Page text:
Marquette Student Government’s weekly senate meeting turned into a three-and-a-half hour marathon Thursday night and saw the approval of the final period of Student Organization Funding allocations, a financial policies amendment and two other pieces of legislation passed.
Student Organization Funding
The SOF Committee initially allocated $53,960.32 to more than twenty student groups this funding period, but that number was reduced to $30,089.49 after a 25 percent across the board reduction was applied to make sure the total allocations fell within MUSG’s budgeted funds. The Senate approved three large allocations to two different groups at the meeting.
The largest of the three allocations went to the Marquette College Republicans who received $5,625 to help pay the speaker fee of former White House Deputy Chief of Staff Karl Rove, who will visit campus in April. College Republicans requested $15,000 so it could pay half of Rove’s $30,000 speaker fee, with the other half being paid with the help of an outside organization. The SOF Committee approved half of the College Republican’s request due to a lack of detail on the application, among other concerns. The total allocated later fell to $5,625 after the 25 percent reduction was applied.
The Senate also approved $6,300 to the Muslim Student Association for events that will take place as part of Islam Awareness Week during the first week of April, according to documents provided by MUSG. According to the rationale provided by the SOF Committee, the organization will bring three guest speakers to campus. Haroon Moghul, a fellow at the Center on National Security at Fordham Law School; Tahera Ahmad, an Associate Chaplain at Northwestern University; and Aman Ali, a comedian and former journalist, will “discuss topics such as violence, extremism and Islamic views on democracy” in two separate events. The group was originally awarded $4,400 and $4,000 for the two events, but those were also subject to the 25-percent reduction and the group will instead receive $3,300 and $3,000.
This was the last funding period for the fiscal year. In Fiscal Year 2014, SOF allocated $213,646.15 to club sports teams and non-club sports student organizations.
In addition to approving SOF allocations, the Senate also received an update from the ad-hoc committee of Student Organization Funding Review. MUSG President Sam Schultz, a senior in the College of Arts & Sciences, convened the committee in December to review SOF policies and procedures.
The ad-hoc committee gave the Senate an update on its meetings with student organizations and showed them some proposed amendments to the MUSG financial policies. Some of its proposals, if passed, would change what student organizations can ask to receive funding for by redefining language in financial policies. Another proposed change would limit Club Sports requests to 50 percent of a club’s total expenses. It would also outlaw “double dipping” in funds between program board and SOF, among other proposed policy changes.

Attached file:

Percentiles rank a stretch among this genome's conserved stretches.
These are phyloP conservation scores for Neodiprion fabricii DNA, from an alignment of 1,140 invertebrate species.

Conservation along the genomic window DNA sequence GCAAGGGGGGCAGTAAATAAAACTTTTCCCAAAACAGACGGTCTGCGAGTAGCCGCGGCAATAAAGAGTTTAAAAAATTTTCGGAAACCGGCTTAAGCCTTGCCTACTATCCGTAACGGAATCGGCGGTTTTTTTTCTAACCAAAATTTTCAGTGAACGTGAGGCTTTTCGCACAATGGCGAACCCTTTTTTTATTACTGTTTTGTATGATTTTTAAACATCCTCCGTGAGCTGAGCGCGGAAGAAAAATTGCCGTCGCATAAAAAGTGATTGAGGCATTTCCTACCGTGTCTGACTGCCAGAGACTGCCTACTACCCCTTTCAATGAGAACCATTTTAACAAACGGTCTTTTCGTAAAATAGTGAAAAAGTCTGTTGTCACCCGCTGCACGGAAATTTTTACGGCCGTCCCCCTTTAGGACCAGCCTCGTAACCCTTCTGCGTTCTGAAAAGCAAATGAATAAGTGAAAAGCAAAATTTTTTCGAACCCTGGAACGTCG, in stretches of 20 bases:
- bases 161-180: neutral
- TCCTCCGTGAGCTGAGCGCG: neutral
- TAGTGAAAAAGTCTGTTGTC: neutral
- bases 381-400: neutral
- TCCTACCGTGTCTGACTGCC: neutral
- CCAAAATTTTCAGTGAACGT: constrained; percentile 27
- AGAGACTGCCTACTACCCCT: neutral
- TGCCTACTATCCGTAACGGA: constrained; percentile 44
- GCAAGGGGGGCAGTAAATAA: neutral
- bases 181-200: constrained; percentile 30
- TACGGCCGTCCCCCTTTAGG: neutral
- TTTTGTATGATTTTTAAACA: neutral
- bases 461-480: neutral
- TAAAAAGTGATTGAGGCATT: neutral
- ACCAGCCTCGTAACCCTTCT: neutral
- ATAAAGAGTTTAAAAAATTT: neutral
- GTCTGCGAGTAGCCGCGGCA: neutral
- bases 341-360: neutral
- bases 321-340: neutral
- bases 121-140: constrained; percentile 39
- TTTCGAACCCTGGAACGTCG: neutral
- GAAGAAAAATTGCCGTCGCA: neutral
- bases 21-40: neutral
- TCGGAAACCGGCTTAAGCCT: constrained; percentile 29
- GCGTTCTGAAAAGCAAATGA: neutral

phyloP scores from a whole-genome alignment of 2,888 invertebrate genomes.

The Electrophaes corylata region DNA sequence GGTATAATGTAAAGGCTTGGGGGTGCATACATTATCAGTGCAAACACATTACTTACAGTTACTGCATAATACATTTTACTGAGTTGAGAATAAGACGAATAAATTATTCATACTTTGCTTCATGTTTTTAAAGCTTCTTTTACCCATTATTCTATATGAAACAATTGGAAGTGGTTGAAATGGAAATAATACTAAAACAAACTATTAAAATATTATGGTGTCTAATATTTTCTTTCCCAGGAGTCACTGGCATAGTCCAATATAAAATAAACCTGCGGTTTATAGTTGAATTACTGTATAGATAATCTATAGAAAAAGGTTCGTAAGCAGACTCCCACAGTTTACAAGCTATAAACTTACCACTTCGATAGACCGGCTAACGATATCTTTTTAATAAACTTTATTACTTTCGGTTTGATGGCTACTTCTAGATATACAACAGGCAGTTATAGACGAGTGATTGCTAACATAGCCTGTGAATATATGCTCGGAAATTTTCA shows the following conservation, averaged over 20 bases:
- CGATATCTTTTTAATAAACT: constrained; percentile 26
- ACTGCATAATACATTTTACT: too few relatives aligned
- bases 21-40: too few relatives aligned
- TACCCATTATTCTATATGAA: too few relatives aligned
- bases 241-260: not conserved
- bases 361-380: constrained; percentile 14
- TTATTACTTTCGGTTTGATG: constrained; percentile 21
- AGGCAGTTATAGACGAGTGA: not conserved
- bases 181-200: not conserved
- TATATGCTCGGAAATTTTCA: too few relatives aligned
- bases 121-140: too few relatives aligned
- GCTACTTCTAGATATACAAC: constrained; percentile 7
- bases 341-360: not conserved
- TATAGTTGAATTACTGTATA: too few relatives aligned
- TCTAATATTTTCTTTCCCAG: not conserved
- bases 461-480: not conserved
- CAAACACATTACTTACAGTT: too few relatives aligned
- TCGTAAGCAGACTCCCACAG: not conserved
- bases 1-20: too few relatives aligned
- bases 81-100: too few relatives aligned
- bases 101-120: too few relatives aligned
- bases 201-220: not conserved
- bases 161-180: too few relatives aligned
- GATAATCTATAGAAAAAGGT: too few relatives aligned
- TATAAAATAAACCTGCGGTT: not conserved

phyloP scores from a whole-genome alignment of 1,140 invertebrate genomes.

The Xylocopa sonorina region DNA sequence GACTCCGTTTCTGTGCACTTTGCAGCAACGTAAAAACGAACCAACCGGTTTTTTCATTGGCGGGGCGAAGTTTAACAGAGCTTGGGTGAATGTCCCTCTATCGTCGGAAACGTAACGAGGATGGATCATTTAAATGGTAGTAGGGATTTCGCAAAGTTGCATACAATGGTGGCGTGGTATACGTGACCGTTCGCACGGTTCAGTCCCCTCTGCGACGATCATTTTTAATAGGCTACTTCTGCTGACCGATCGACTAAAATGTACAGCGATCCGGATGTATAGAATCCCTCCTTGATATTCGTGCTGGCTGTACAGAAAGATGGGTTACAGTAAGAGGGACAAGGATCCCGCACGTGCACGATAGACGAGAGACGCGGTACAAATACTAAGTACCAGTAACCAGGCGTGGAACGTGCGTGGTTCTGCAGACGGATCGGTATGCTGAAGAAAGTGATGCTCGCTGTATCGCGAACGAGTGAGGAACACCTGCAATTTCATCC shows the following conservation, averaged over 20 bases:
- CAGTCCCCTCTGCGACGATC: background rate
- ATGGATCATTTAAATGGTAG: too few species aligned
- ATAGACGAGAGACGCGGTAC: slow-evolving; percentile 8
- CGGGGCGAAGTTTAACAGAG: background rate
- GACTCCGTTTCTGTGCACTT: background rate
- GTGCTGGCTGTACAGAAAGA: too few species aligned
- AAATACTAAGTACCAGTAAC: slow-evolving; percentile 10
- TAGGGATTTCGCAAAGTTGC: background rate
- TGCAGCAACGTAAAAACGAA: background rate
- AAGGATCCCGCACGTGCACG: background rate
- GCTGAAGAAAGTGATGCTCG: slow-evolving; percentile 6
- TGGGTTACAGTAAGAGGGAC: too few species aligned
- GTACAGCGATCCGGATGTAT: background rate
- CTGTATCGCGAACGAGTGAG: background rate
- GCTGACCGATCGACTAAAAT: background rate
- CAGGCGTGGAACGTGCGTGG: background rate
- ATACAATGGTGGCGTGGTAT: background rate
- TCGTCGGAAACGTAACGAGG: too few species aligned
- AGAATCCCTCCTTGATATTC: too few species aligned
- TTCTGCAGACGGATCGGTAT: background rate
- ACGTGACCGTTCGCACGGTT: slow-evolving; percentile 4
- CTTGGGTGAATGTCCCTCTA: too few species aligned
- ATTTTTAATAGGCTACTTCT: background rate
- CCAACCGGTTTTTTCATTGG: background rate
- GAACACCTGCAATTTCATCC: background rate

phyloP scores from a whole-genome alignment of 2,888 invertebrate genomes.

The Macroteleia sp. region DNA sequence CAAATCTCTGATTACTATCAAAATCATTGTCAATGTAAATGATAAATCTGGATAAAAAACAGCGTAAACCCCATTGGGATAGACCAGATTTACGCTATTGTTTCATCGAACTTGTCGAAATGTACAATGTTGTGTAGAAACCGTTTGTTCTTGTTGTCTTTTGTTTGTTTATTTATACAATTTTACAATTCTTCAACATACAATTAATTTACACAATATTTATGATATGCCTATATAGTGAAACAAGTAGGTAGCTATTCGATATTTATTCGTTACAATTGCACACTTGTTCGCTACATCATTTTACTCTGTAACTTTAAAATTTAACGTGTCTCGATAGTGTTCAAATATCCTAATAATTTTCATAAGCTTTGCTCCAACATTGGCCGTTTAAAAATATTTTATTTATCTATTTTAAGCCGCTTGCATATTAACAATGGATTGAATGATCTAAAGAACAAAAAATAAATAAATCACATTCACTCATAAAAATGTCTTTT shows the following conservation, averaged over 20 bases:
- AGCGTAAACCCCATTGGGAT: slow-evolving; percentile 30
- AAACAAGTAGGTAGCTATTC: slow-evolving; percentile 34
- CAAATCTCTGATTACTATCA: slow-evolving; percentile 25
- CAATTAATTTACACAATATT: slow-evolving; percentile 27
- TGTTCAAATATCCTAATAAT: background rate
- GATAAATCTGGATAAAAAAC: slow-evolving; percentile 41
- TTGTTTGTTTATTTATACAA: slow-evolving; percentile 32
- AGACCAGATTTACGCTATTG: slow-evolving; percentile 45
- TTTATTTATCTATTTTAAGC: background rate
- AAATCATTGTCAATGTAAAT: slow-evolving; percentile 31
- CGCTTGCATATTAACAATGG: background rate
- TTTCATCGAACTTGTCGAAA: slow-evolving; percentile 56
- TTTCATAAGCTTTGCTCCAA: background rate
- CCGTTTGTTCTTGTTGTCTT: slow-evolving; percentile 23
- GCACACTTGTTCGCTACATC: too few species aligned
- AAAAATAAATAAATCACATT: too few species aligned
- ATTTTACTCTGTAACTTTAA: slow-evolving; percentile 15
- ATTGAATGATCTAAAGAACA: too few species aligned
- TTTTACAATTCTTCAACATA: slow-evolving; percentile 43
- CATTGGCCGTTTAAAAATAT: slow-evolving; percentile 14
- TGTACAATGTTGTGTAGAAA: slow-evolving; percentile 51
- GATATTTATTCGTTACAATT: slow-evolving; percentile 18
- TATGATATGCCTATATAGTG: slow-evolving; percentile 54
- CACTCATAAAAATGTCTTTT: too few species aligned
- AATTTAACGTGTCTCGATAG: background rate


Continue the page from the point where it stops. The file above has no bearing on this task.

The ad-hoc committee has no power to change SOF on its own. Instead, the committee will present the Senate a packet of proposed legislation to change the SOF process at the end of the year. Until then, no changes to the SOF process will be made.
Recommendation to Extend D2L Timeframe
Senate approved a recommendation for the extension of the Desire2Learn timeframe by a unanimous vote as its last order of business for the night.
The legislation recommends the university extend students’ access to the D2L software for a minimum of two weeks after final exams. If extended, students would have access to advanced breakdowns of their final grades after the semester ends, assuming their professors utilizes the software’s “grade book” function.
The recommendation was proposed by College of Arts & Sciences Senator Zack Wallace, a junior; off-campus senators Mary McCarthy and Natasha Hansen, both of whom are seniors in the College of Arts & Sciences; and Commuter Senator Aliya Manjee, a freshman in the College of Arts & Sciences. In the recommendation, they argue this is an issue of concern for many students. They also point out that 11 other Jesuit institutions allow students to access their courses online for at least 10 days after the semester ends, according to research provided to them by Jon Pray, the associate vice provost for educational technology.
The recommendation has no binding authority, so it still remains up to the university to make any changes to D2L, despite MUSG’s success in getting this legislation passed.
Resolution to Commend Laid-Off Employees
The Senate also unanimously approved a resolution to formally thank recently laid-off employees for their service to the institution and students.
The legislation was written by Off-Campus Senator Nathan Craft, a junior in the College of Arts & Sciences, and sponsored by 12 senators. Craft authored the resolution after Marquette eliminated 25 full-time employees Feb. 19. The university said the positions were eliminated in an effort to reduce cost and maintain operational efficiency.